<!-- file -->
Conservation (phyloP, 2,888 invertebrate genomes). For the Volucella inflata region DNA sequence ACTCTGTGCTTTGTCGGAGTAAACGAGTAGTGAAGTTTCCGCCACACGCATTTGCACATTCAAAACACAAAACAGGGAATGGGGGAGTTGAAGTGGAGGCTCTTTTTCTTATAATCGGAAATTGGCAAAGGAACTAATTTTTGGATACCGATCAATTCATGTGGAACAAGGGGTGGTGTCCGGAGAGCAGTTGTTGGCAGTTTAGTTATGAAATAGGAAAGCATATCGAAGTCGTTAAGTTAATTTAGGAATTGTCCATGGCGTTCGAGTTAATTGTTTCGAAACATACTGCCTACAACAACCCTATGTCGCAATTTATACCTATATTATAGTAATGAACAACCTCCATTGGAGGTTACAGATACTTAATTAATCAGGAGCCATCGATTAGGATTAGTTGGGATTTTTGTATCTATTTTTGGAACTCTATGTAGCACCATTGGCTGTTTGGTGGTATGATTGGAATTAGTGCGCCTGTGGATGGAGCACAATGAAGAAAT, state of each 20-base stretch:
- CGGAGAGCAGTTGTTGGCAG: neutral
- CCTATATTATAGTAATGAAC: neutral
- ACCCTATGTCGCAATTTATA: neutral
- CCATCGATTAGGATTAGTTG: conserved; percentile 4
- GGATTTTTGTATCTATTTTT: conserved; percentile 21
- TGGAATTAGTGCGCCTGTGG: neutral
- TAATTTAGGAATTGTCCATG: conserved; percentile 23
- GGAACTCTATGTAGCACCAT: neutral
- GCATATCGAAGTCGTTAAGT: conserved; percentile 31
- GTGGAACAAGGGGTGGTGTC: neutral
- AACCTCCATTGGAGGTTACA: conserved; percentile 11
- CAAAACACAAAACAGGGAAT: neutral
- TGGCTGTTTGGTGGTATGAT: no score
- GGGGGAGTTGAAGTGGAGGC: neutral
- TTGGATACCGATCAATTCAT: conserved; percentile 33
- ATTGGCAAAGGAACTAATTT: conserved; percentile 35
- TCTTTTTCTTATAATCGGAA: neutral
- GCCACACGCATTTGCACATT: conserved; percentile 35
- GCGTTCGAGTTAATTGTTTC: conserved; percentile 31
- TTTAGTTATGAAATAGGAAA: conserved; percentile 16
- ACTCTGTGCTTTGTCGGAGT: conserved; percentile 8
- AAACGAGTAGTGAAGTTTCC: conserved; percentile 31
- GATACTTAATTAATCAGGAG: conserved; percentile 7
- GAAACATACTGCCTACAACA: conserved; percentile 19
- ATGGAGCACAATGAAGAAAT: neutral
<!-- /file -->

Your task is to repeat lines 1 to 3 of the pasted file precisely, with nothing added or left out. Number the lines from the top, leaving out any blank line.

Conservation (phyloP, 2,888 invertebrate genomes). For the Volucella inflata region DNA sequence ACTCTGTGCTTTGTCGGAGTAAACGAGTAGTGAAGTTTCCGCCACACGCATTTGCACATTCAAAACACAAAACAGGGAATGGGGGAGTTGAAGTGGAGGCTCTTTTTCTTATAATCGGAAATTGGCAAAGGAACTAATTTTTGGATACCGATCAATTCATGTGGAACAAGGGGTGGTGTCCGGAGAGCAGTTGTTGGCAGTTTAGTTATGAAATAGGAAAGCATATCGAAGTCGTTAAGTTAATTTAGGAATTGTCCATGGCGTTCGAGTTAATTGTTTCGAAACATACTGCCTACAACAACCCTATGTCGCAATTTATACCTATATTATAGTAATGAACAACCTCCATTGGAGGTTACAGATACTTAATTAATCAGGAGCCATCGATTAGGATTAGTTGGGATTTTTGTATCTATTTTTGGAACTCTATGTAGCACCATTGGCTGTTTGGTGGTATGATTGGAATTAGTGCGCCTGTGGATGGAGCACAATGAAGAAAT, state of each 20-base stretch:
- CGGAGAGCAGTTGTTGGCAG: neutral
- CCTATATTATAGTAATGAAC: neutral